#042 Oliver Lovell: Planning, running a maths department and Cognitive Load Theory

Apple PodcastsSpotifyGoogle PodcastsAnchorPodbeanStitcherPocketCasts

On this episode of the Mr Barton Maths Podcast, I  took a trip Down Under – via the medium of Skype (the Mr Barton Maths Podcast budget barely covers a trip to Tesco, let alone Australia) – and spoke to Oliver Lovell.

Ollie is the head of Senior Maths and a Learning Specialist at Sunshine College in the west of Melbourne. Sunshine College is a diverse multicultural school which is attended by students of over 50 nationalities.

This is a special episode. I have wanted to have Ollie on the show for ages. Like me, he is more than a little obsessed with educational research and crucially how to apply it in a practical, effective way in the classroom. As the host of the Education Research Reading Room Podcast, and via his blog and weekly newsletter – something we discuss in the interview – Ollie is amazing at sharing ideas, asking questions, chaelling assumptions, and provoking deep thinking.

So, in a wide ranging conversation, we covered the following things, and much, much more besides:

  • Ollie describes how and why he planned a Process of Instruction for a new Year 12 course he was teaching. This is essential listening for anyone rewriting or tweaking their schemes of work. We hear about how Ollie integrates opportunities for spaced repetition, uses example-problem pairs, promotes student reflection, and makes effective use of data. I found this fascinating.
  • Then we discuss and reflect on Ollie’s first year as head of Senior Maths. Again, this is essential listening for any Heads of Maths listening, or aspiring Heads of Maths. Ollie describes a wonderful technique he used in the first week of his role to include and learn from the other members of his team.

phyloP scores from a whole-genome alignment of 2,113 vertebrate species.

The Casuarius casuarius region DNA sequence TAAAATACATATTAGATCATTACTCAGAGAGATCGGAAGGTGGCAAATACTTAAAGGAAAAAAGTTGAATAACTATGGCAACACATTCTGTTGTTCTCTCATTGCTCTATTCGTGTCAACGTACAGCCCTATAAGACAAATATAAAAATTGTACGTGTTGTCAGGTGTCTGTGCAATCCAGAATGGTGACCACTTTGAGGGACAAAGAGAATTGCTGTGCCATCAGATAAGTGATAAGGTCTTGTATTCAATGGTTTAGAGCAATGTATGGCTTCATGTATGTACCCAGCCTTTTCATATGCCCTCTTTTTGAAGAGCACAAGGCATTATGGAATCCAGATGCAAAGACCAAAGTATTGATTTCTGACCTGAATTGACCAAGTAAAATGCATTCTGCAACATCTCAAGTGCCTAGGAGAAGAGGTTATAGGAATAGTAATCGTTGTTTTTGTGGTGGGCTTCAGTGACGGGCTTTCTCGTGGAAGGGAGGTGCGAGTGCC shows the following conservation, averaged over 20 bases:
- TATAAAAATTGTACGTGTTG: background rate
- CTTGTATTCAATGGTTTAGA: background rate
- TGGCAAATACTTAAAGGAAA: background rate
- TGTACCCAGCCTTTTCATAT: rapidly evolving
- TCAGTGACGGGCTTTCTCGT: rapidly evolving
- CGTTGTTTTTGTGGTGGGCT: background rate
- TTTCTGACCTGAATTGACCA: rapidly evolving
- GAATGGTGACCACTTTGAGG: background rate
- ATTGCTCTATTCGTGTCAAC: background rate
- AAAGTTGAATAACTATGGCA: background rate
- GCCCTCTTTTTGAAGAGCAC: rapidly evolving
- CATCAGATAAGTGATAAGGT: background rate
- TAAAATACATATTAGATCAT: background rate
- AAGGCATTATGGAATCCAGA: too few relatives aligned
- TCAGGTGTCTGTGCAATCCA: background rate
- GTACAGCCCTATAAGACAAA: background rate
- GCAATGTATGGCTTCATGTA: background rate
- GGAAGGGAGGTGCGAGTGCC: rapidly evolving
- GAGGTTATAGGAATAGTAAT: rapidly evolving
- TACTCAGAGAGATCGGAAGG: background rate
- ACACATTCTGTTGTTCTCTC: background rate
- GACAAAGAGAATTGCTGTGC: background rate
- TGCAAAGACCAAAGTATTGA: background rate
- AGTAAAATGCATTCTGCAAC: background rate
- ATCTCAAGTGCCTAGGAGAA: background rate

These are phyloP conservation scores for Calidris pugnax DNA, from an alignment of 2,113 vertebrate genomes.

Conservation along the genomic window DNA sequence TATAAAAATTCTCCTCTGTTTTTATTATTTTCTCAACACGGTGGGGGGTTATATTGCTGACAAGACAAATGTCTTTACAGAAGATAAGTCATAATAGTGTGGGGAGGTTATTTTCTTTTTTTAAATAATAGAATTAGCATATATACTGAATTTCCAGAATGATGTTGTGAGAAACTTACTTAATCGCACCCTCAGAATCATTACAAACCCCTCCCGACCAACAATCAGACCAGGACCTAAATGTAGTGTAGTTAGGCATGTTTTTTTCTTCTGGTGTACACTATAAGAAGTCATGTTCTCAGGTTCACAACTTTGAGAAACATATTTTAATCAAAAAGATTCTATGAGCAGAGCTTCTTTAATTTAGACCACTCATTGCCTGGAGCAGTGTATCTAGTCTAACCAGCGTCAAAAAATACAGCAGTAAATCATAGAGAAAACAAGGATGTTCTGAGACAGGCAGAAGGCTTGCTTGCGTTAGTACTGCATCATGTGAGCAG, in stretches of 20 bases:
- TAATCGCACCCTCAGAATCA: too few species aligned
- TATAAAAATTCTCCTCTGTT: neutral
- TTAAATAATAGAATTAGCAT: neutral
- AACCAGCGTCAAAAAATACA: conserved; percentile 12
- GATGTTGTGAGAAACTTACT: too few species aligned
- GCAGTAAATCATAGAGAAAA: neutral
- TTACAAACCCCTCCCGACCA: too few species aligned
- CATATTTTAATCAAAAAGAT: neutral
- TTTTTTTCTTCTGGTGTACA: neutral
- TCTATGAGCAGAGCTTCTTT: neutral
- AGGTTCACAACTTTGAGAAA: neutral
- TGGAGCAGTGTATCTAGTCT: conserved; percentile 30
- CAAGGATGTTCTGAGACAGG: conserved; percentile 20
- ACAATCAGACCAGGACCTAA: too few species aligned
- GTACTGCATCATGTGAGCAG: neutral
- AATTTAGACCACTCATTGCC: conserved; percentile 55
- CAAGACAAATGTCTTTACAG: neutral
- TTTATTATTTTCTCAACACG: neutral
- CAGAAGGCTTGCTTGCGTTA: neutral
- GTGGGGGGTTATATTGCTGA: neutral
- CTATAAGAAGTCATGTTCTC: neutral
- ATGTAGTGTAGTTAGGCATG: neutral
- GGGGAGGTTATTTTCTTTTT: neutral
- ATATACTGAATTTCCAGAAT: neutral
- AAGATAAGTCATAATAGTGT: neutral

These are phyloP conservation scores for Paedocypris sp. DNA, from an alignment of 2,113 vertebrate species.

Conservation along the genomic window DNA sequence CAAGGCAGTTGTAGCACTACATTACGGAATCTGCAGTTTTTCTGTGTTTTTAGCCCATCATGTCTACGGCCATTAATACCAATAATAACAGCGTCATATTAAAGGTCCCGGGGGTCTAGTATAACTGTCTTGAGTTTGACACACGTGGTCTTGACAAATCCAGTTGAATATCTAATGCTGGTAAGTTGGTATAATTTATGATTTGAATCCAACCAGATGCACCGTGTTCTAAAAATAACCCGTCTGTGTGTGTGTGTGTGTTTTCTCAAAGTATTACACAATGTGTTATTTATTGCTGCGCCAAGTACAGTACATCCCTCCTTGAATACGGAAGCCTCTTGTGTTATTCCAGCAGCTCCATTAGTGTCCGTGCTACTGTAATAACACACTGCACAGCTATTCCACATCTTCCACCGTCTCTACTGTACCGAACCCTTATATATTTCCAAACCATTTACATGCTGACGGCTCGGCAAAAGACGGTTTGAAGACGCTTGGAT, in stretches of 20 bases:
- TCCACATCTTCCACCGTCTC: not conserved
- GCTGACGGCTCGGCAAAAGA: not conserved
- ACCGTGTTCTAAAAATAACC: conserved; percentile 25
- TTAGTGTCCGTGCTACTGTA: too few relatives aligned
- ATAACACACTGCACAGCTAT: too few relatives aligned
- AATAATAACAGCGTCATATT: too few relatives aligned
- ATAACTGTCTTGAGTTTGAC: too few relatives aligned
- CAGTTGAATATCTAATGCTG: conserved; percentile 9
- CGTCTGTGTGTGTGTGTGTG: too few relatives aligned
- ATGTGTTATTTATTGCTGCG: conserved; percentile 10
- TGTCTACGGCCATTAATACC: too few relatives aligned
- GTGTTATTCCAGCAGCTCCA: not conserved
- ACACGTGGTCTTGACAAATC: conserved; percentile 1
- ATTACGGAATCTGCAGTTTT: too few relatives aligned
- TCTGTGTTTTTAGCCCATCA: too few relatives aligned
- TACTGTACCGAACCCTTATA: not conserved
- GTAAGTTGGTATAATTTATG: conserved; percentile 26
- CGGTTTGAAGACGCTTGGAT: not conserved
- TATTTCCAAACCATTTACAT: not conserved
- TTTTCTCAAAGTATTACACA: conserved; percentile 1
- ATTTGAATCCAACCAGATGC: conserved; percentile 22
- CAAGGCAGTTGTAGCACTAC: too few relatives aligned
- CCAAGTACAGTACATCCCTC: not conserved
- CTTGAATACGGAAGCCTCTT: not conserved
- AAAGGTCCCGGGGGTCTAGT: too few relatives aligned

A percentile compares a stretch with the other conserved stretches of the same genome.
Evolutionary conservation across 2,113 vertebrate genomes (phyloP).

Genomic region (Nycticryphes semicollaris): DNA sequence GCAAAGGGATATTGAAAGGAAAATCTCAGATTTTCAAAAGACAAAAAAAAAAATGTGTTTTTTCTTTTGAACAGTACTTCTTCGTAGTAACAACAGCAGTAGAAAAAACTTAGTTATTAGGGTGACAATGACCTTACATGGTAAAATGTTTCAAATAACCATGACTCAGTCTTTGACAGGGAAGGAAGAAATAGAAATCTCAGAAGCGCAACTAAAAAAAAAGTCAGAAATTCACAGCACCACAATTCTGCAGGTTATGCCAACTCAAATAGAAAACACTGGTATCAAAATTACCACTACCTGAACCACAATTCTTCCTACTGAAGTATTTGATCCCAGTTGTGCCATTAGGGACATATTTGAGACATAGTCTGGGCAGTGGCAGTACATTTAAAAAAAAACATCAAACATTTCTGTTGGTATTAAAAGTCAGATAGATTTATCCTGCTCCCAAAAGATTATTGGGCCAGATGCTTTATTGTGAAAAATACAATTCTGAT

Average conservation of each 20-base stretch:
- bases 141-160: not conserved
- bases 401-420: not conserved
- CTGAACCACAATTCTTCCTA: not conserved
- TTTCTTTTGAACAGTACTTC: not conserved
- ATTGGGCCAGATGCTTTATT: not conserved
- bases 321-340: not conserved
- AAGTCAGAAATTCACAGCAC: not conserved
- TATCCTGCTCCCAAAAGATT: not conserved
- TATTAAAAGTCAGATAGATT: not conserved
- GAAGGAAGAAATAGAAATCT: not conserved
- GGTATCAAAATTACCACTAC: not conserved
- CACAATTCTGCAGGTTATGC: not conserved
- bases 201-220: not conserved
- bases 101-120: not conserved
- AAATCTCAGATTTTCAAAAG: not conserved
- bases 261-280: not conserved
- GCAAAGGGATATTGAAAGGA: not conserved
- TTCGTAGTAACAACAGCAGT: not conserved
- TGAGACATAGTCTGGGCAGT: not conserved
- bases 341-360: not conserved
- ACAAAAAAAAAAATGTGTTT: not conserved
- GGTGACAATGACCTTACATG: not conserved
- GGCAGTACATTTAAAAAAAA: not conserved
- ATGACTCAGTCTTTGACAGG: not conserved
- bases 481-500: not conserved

• Finally, we turn our attention to Cognitive Load Theory. You know what is coming – I think this is essential listening for anyone interested in the theory. Like me, Ollie learned about it a couple of years ago, and has been obsessing, trialling and questioning ever since. If you enjoyed Greg Ashman and Kris Boulton discussing Cognitive Load Theory on my podcast, you will love this.

I am going to say it straight away – this is my longest ever interview, and one of my all-time favourites. In total we spoke for 4 hours, and I could have gone on all day. It is rammed full of practical takeaways and food for thought. I will reflect on many of these in my Takeaway at the end of the show – including one idea that I literally raced into the maths office to tell me Head of Department about as soon as the interview was finished. It is a game changer.

On Twitter, Ollie is @ollie_lovell
Ollie’s website is ollielovell.com where you can also sign up for his weekly Twitter takeaways
You can check-out Ollie podcast, The Education Research Reading Room here

Links to things discussed (hopefully this is everything!!!!)

Pygmalion Effect:

Andrew Martin podcast here
James Mannion podcast here
Clark and Stephens paper, ‘assessment tail wagging curriculum dog’ here
Anki blog post here
The messenger app Ollie uses for Show-Call when presenting his students’ work is Riot.im
The blog post where Ollie discusses planning the Year 12 programme of instruction is here

The three questions Ollie asked members of his department were:

  • Is there anything that you think worked particularly well in your teaching/classes this year that you think the rest of the team could benefit from hearing about/adopting?
  • If you magically had an extra 3 hours per week to improve your teaching,  what would you like to spend it on?
  • What would you most like to learn about in order to improve your teaching this coming year? (So I can try to do some research around it).

Principles Ollie is trying to work by this year:

  • 1. Narrow the focus (core business)→ Build core targets into meeting structure
  • 2. You can’t add until you subtract→ Conspicuous service
  • 3. Lead by listening→
    • Start of meeting: Grateful? What’s your workload like? Need help with?
    • Addition: ‘How are you feeling?’, ‘Is not a good time to chat?’, ‘Do you think this will positively impact student learning?’.
  • 4. Observations as formative assessment→ Frequent and low-stakes is better than infrequent high stakes

Ollie’s excellent interview with John Sweller can be found here
Sue Gerrard’s article about biologically primary and secondary knowledge is here
Ollie kindly sent a photo of one of his student’s Reflection Sheets, which I discuss in the Takeaway:


Oliver Lovell’s Big 3
1. Twitter, in particular Harry Fletcher-Wood
2. Why don’t students like school by Daniel Willingham
3. How to win friends and influence people by Dale Carnegie

My usual plugs:

Thanks so much for listening, and I really hope you enjoy the show!
Craig Barton

Leave a Reply